Multi-fuel stoves and wood burners have made a comeback in recent years. Rising energy costs, improved efficiency and the ability to add character and ambiance to a room have helped make them an attractive heating option. The sleek and stylish look of many modern designs also allows them to fit effortlessly into the contemporary home.
A number of brands offer stylish contemporary designs, which differ considerably from the look of more traditional stoves. Contemporary models are perfect for homes and apartments with smart interiors, where a heater can be used to compliment the modern look of a room.
Increasingly, homeowners are staying clear of the bulky, box-shaped traditional stove and instead opting for the curved and cylindrical shapes featured in many modern designs. Stoves that can be either wall-mounted or raised on a pedestal are also gaining in popularity, turning the heater into an impressive focal point.
For a good example of a stylish, modern design, consider the Vision stove range from Stovax (stovax.com). Alternatively, check out the range of stoves from Charnwood (charnwood.com).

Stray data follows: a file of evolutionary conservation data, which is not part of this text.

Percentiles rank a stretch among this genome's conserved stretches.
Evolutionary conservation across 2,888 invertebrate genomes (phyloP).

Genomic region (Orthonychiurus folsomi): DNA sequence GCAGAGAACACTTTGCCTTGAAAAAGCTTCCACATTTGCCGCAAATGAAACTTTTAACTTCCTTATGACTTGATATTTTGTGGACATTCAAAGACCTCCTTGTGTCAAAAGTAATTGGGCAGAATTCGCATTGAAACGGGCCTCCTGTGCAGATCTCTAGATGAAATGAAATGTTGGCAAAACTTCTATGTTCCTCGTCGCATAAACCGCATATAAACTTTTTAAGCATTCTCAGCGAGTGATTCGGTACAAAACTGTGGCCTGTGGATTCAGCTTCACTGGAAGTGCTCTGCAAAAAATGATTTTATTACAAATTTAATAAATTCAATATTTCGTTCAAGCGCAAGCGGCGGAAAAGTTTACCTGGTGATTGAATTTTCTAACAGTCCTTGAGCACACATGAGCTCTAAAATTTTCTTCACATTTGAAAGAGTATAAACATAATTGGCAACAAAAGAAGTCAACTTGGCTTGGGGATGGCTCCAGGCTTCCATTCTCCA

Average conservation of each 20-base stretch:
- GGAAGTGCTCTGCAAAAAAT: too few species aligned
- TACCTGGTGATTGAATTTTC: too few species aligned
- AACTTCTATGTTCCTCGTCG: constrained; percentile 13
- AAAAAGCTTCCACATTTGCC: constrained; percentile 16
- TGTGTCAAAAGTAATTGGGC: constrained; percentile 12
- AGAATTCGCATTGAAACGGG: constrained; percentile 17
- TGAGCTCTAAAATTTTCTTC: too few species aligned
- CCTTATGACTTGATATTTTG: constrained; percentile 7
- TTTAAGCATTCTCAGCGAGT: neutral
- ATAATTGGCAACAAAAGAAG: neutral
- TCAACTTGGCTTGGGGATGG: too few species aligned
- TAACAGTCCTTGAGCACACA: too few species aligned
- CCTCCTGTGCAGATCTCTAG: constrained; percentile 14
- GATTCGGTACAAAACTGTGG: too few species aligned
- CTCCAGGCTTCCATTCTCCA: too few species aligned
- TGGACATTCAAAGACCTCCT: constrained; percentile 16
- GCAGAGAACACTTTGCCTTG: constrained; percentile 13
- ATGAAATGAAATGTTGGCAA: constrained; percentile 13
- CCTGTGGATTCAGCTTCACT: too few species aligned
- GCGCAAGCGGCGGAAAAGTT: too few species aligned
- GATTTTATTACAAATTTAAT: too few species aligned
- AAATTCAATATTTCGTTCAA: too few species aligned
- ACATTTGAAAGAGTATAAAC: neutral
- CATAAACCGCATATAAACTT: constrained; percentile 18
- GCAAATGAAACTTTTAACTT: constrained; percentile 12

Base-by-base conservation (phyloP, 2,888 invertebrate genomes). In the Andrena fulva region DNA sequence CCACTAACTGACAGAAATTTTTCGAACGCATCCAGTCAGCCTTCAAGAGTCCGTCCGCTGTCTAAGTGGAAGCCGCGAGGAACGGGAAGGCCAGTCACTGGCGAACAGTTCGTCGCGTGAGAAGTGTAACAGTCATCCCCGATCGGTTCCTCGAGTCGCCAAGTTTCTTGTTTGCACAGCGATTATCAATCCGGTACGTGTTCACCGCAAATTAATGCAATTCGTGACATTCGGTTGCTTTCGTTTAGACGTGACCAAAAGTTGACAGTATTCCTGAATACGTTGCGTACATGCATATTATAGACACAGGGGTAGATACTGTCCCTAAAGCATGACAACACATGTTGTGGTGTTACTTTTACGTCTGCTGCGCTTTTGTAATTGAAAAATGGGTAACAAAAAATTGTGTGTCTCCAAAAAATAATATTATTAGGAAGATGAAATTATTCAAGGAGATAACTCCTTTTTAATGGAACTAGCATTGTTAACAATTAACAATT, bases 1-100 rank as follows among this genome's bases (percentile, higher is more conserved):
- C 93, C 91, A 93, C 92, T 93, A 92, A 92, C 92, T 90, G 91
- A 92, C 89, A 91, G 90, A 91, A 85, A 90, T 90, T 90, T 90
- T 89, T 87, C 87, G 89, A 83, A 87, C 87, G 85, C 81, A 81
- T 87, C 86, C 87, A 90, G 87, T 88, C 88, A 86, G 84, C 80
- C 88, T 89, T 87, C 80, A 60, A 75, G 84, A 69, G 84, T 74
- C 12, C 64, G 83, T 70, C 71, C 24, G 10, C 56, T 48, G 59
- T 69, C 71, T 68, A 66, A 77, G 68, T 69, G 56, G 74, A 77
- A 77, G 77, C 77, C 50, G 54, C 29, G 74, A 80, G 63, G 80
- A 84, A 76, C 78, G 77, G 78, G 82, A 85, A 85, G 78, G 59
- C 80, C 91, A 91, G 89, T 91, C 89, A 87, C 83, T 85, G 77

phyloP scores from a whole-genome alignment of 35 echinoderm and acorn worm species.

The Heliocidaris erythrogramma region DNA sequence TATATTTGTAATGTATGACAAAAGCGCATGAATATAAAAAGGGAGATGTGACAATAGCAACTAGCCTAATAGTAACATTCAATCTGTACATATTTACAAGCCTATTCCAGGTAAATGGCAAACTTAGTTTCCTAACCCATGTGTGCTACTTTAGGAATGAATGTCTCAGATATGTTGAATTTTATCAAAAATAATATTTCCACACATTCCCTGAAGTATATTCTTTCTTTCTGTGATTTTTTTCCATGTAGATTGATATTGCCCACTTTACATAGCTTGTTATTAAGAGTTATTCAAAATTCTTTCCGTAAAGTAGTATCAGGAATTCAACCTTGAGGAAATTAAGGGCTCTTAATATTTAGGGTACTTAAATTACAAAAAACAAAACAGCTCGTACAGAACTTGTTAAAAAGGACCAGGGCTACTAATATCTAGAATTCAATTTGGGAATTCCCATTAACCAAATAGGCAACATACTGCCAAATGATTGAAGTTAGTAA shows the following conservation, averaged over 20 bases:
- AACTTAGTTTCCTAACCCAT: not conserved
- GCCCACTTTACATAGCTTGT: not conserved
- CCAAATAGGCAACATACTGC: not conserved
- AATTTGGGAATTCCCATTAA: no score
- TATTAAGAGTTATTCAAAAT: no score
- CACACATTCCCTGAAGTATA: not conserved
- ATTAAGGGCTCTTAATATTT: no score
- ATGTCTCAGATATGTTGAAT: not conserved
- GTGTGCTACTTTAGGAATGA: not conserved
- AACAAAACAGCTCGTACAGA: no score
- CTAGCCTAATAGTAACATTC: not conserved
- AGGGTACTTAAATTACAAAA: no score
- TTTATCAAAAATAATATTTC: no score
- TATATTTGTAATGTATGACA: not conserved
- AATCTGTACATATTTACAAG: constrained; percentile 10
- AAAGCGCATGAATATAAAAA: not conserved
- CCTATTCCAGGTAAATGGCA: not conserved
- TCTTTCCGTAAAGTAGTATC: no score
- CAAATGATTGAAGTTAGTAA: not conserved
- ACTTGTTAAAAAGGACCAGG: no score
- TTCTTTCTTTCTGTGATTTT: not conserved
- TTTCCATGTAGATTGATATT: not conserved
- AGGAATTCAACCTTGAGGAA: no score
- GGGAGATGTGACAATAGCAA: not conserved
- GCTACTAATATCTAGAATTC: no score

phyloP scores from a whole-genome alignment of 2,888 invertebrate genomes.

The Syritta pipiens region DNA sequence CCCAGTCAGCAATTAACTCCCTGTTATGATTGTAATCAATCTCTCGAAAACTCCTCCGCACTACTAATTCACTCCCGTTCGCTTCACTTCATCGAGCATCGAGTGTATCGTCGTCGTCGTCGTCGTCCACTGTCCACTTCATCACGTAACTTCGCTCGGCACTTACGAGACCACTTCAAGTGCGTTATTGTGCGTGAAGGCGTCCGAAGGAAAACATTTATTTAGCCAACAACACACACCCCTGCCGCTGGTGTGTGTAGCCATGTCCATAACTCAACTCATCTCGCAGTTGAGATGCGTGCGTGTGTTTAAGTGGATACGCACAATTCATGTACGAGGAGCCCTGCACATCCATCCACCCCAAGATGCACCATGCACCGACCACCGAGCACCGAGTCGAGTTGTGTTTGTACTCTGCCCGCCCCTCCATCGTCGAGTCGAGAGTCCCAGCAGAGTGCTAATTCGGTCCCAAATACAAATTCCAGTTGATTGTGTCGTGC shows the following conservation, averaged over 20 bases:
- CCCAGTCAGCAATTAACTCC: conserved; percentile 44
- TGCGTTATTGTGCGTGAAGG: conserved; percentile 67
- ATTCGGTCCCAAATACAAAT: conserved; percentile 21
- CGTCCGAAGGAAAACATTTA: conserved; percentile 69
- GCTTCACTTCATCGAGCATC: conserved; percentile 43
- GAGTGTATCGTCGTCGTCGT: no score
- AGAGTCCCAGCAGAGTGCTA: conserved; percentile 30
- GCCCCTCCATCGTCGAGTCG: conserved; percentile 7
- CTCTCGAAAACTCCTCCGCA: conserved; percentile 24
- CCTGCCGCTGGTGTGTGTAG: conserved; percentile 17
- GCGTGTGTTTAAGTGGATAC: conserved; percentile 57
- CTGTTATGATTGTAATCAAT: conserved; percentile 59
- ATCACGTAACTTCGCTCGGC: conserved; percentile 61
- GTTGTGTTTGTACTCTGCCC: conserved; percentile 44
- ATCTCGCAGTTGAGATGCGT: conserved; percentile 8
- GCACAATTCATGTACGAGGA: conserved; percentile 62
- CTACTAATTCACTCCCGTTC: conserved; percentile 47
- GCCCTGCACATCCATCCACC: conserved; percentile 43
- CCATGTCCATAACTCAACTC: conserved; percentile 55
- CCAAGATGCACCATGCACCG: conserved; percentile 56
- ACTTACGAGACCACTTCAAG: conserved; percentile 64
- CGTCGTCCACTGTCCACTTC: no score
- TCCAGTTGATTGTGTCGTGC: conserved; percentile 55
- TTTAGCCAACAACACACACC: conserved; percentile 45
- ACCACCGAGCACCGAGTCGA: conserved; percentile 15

Fuel to the Fire
Deciding between a multi-fuel stove and a wood burner can be tricky as both have similar levels of efficiency and output. The most important thing is to consider which type of fuel you plan on burning, as this will impact running costs, and any potential savings.
Multi-fuel stoves burn wood, coal and smokeless fuel, however not all models are designed to be equally efficient at burning all fuel types. If you plan on burning coal, it’s worth remembering that it is not a carbon-neutral fuel like wood, and therefore not eco-friendly.
With wood burners, obviously your fuel options are limited. The most important thing is to consider whether you have access to wood, such as fallen tree branches around your property, or if you will need to purchase it from a retailer. If you plan on collecting your own wood, it will have to be dried in order to burn efficiently. As the drying process can take up to a year, you will also need somewhere on your property where you can store it.
Alternatively, buying wood will ensure your supply—however it will increase your running costs, especially if you buy dried (or seasoned) wood, which is more expensive than unseasoned wood.
See also: Down to Earth: Geothermal Heating
Did you know?
Not only can you save on your energy bills, but according to a number of industry experts, adding a multi-fuel stove or wood burner could add up to five percent value to your home.
According to the Stove Industry Alliance (SIA) a modern stove is on average, 70 percent more efficient as a room heater than an open fire or open gas effect fire. For more information visit: stoveindustryalliance.com